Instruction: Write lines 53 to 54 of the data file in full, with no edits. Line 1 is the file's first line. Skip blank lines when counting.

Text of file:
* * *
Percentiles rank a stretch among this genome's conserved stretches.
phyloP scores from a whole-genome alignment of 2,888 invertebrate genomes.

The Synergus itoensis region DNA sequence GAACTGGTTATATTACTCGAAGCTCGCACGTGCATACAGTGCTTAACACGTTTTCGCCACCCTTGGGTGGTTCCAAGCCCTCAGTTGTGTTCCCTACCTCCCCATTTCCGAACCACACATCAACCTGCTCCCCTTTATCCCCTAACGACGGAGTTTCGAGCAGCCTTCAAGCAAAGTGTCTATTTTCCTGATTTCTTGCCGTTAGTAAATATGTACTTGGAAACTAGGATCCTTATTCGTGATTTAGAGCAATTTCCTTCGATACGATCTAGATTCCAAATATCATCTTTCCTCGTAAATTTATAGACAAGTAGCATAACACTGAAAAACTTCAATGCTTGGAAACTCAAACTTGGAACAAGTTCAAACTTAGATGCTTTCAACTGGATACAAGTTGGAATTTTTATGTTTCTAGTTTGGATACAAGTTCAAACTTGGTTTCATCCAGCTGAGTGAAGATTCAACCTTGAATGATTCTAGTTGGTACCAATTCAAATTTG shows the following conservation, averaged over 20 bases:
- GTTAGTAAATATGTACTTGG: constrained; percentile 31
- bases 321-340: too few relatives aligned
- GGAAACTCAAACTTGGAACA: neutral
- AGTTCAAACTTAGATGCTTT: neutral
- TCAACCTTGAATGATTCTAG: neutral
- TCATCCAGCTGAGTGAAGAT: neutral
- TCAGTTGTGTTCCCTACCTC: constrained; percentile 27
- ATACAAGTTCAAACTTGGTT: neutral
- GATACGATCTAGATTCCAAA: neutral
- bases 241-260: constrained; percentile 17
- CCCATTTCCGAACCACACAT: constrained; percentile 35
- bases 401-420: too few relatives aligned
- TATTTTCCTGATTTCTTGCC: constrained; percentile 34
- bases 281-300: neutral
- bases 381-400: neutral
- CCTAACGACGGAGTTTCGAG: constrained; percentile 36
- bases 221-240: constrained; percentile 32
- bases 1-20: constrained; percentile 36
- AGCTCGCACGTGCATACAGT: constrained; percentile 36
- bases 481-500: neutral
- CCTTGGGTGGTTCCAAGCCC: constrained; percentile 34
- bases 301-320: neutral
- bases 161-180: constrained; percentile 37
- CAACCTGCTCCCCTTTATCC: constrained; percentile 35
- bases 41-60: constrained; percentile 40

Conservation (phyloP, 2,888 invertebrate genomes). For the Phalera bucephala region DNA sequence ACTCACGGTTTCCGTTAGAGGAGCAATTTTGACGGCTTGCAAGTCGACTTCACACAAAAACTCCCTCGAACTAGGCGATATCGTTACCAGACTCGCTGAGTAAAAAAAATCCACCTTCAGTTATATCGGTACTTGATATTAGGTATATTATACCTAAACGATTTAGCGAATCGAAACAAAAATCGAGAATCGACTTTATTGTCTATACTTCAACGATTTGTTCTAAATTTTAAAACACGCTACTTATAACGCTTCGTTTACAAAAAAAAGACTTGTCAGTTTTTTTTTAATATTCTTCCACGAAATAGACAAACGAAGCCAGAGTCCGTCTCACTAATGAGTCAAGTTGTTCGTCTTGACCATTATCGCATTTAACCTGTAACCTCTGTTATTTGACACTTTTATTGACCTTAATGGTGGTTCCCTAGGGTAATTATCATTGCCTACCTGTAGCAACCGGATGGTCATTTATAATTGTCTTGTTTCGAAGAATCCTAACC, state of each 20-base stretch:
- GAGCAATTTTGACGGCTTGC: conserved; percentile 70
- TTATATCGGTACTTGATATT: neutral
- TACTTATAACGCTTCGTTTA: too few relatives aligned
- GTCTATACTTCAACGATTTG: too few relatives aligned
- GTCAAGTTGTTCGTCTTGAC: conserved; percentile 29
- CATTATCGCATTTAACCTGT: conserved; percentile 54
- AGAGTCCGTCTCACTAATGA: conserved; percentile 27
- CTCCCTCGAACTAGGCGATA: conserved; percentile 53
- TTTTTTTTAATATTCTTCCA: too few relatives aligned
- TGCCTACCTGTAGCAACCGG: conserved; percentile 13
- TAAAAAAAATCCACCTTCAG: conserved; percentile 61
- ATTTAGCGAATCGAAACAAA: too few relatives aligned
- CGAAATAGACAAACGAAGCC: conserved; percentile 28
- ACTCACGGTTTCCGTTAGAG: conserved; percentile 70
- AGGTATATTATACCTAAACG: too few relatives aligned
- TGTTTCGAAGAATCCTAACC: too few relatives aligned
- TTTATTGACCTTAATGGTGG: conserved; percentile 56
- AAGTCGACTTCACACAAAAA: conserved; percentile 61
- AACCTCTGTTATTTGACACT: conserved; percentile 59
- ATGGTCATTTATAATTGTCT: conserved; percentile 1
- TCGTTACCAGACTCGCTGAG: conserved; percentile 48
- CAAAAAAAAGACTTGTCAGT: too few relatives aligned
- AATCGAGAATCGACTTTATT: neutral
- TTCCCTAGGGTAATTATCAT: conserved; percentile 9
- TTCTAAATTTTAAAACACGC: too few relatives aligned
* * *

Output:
- TTCCCTAGGGTAATTATCAT: conserved; percentile 9
- TTCTAAATTTTAAAACACGC: too few relatives aligned